For Brie Larson...
'When did you have your first what age?'

For Paul Rudd, provocation on the issue of his Jewish origins and the fact that he has tried to hide them...if I remember well.
Anyway, Paul Rudd says a joke, apparently off scripture, but included at the end...

'What happens when a Jew walks with an erection into a wall...
He breaks his nose...'

Whatever the intention was, to use satire, mock the frenetic assault on celebrities, the tabloids' attempts to infringe on the privacy of stars, in such a sophisticated manner as to make it difficult to detect, it seems to have least to a great extent.

Or maybe, perhaps more likely, I just didn't get it and it is my fault

duminică, 22 septembrie 2019

Stand by Me, based on a novel by Stephen King - 9.6 out of 10

Stand by Me, based on a novel by Stephen King
9.6 out of 10

This marvelous film has been nominated for an Oscar for Best Writing, two Golden Globes, for best Motion Picture - Drama and Best Director for Rob Reiner.

It is also very popular with critics and audiences, being among the Top Rated Movies.
Indeed, the quest to find the body of a missing boy is at times miraculous in its sincerity, compelling character s, beautiful scenery, some amusing scenes, mingled with a few scary ones.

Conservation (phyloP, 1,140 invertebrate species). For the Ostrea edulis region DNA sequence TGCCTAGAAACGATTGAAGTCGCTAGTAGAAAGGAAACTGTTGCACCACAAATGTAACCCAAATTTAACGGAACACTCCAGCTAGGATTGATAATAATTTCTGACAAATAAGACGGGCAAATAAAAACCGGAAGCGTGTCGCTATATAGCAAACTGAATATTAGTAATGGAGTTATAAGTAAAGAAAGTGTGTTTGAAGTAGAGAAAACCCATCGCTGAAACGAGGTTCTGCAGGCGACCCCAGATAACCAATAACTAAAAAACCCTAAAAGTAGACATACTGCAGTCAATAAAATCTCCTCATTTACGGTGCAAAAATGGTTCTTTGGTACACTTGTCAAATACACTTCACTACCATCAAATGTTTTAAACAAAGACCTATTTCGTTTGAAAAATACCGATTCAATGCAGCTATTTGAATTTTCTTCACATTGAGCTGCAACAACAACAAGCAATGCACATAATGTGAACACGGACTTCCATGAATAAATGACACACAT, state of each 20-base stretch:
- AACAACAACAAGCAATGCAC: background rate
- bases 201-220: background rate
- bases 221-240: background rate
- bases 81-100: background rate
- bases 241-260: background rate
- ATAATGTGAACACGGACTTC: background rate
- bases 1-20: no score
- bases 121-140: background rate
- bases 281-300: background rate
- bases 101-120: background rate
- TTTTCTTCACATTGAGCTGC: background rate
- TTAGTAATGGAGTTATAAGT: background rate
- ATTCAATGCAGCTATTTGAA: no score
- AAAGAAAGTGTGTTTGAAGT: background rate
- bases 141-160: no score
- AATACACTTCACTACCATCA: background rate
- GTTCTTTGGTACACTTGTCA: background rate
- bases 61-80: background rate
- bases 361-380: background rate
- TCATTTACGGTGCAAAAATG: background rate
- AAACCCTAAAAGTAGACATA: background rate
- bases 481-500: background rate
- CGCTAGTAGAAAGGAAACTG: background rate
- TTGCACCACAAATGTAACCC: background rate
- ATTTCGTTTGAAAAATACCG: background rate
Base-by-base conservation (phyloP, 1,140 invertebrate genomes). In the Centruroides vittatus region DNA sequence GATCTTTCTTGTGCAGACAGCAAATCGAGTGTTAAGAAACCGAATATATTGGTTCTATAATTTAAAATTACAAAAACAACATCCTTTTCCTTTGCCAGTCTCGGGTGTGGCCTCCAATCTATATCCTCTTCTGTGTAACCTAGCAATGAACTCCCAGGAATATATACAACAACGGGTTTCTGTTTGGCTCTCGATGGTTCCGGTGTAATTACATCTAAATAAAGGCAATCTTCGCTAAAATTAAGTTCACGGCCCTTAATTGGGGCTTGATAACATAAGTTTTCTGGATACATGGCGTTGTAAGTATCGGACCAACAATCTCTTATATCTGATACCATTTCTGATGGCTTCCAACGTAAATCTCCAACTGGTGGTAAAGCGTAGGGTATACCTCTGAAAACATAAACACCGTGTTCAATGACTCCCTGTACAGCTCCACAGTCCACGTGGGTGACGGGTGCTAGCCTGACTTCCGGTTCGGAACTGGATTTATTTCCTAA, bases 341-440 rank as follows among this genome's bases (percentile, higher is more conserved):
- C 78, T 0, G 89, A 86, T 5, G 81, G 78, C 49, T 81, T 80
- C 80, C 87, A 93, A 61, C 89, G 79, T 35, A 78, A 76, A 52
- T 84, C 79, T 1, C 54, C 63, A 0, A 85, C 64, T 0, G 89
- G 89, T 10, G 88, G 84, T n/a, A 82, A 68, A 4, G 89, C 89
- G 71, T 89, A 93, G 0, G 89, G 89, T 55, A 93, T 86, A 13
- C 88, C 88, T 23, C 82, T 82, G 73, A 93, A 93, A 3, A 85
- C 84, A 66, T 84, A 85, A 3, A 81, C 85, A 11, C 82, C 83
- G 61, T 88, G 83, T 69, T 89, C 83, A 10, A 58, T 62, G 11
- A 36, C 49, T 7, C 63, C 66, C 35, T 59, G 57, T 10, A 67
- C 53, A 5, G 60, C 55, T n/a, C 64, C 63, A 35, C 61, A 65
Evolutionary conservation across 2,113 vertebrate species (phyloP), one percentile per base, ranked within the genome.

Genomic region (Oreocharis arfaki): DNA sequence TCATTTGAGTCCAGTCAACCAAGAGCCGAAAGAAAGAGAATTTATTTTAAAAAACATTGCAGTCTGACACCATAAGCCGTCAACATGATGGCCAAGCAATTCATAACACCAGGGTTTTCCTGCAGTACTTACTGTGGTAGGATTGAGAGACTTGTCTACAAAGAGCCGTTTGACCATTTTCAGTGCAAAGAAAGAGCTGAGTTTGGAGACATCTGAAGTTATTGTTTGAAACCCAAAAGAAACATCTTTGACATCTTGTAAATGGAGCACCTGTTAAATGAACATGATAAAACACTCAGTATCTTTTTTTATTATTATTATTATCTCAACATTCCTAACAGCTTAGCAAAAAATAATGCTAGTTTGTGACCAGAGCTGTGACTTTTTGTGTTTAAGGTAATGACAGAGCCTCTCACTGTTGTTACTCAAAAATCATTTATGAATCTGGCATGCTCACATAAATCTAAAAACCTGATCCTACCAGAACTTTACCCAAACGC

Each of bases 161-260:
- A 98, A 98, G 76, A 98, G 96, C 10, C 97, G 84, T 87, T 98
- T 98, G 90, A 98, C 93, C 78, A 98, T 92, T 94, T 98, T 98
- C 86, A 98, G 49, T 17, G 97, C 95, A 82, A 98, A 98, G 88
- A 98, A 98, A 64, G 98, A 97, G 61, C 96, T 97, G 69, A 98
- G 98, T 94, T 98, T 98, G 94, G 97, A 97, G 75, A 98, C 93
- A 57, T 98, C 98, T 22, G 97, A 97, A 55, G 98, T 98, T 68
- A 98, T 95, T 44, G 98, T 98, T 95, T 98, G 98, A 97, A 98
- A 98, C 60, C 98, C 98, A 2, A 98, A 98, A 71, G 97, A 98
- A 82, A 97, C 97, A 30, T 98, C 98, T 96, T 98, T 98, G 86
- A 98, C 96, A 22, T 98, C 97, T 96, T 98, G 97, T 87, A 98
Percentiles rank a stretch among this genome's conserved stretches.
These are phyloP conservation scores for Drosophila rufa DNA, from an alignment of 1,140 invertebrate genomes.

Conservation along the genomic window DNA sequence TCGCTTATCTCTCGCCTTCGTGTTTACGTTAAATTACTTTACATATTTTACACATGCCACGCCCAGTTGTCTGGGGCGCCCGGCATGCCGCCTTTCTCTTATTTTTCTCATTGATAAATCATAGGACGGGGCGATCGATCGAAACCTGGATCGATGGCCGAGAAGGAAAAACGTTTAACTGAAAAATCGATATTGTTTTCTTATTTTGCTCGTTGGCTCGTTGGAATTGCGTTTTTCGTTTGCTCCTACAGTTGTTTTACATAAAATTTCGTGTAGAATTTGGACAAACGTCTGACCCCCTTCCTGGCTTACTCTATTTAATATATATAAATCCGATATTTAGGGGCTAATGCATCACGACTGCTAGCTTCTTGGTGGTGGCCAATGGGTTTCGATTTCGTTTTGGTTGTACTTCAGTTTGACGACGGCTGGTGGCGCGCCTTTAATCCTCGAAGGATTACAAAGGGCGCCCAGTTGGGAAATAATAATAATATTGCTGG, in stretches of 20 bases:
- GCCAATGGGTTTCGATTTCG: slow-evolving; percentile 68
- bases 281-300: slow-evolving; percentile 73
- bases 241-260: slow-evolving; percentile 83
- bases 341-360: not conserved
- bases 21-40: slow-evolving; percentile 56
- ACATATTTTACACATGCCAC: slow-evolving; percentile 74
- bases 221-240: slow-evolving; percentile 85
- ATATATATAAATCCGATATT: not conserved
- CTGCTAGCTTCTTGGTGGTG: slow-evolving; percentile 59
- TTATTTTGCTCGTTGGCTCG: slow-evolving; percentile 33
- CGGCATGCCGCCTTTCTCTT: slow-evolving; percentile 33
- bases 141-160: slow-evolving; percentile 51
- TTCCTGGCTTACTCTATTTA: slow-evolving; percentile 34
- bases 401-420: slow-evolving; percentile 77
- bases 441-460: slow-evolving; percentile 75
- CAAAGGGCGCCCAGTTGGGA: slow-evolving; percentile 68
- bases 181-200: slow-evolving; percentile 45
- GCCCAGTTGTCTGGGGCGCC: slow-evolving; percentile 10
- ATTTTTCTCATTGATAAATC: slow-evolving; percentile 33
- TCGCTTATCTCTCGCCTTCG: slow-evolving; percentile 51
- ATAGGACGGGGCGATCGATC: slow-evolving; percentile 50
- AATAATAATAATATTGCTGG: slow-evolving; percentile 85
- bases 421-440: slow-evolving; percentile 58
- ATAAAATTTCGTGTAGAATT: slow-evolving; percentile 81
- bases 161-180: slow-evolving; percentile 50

A complete, near perfect movie.

All the child actors are superb:
Will Wheaton as Gordie Lachance, River Phoenix as Chris Chambers,  Corey Feldman as Teddy Duchamp and Jerry O'Connell as Vern Tessio.
They all have well defined personages, with some impressive, sometimes terrifying stories...for instance,  Teddy Duchamp is abused by his abominable father.

The lunatic parent has in one instance taken his son and almost burned his ear out of existence...the result is a gruesome sight on the side of the poor boys head.
Nevertheless, he is, just like the other three, a valiant, gritty, dermined, brave and fabulous boy.

The group has to face the train, as they are caught on a piece of rail tracks from where they have to run back in a flash, for the alternative is to jump a long distance into the river and that would probably mean death or invalidity for the rest of their last lives.
In a garage, there is a dog with a fierce reputation, thought to be trained to get the balls of any intruder and this is part of the drama of the film.
The humor is present in the chase and also in the 'barforada', an event where men and a boy compete for the top prize, given to the one who eats more pie.

The participating boy has a revenge to take and thus he uses castor oil and a raw egg to provoke a massive vomiting fit, which results in a crowd of people all throwing up over each other.
Ace Merrill aka Kiefer Sutherland is the leader of the thugs and he is a villainous one all right.